If you are at all like most people you’ve spent the past few months wondering who the Government is going to bail out next?” Well, Senator John Kerry (D-MA) has your answer and it is… wait for it – the U.S. Newspaper industry. It seems many of the nation’s most well known newspapers are in serious financial trouble. The New York Times is a reported $133 billion in debt and its subsidiary, the Boston Globe,  is expected to lose $85 million this year. Major daily papers in Seattle and Denver have been shut down completely and the LA Times, Chicago Tribune and many others are seeking bankruptcy protection.

Whether one is in favor or opposed to the financial and automotive bailouts by our Government (and I’ll admit, I go back and forth), there is little doubt that there are complex issues at play and it’s a tough question. Perhaps the experts are correct and a collapse of the financial system was imminent, and potentially catastrophic, had the government not stepped in. Perhaps there is more to be gained than lost by saving the U.S. auto industry, although I doubt it. But newspapers Senator Kerry? Really?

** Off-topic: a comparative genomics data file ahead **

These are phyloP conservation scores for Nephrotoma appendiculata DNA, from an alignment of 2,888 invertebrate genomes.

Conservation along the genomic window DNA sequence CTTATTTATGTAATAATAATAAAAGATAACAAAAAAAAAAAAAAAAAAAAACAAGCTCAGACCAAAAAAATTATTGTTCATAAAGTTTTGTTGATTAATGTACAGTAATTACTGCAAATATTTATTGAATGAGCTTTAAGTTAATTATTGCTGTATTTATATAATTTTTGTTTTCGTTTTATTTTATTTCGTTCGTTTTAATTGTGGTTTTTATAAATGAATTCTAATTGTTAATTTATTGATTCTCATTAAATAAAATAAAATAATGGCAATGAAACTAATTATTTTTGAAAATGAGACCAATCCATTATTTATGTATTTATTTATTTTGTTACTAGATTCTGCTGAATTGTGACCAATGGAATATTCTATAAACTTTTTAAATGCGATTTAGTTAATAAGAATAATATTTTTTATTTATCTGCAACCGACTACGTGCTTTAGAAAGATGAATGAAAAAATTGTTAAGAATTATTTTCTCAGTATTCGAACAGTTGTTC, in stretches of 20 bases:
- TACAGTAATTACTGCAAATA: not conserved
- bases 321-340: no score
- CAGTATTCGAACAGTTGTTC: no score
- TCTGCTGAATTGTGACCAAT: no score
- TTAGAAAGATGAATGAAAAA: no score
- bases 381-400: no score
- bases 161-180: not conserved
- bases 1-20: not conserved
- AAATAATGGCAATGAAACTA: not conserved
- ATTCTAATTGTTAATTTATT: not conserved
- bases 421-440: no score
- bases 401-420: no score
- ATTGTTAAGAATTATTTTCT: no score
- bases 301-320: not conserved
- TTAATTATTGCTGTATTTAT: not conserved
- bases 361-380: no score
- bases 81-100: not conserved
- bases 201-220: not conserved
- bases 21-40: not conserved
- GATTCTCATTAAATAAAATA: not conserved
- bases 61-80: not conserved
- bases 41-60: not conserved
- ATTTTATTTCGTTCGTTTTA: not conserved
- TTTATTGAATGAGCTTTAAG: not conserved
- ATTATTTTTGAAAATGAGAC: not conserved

Apparently Mr. Kerry wasn’t listening on April 15th when hundreds of thousands of American citizens took to the streets at 800 tea parties around the country to demand that this government stop throwing money away, money it doesn’t have to begin with. Although the incompetent U.S. media (some of the same ones who apparently now need a bailout) tried to portray these peaceful rallies as anti-tax, the key issue for these concerned citizens was out-of-control spending. Now Senator Kerry wants Congress to consider spending even more.

Consider the political ramifications of such an action. Afterall, journalists although they rarely act like it in these partisan days, were once known as the Fourth Estate for their ability to provide one more check and balance on government. So, I ask the question that is obvious to everyone except John Kerry; how does a newspaper honestly report on a government that is subsidizing their very existence?

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Filed under Financial, Government, Media

How Much Does the Government Get?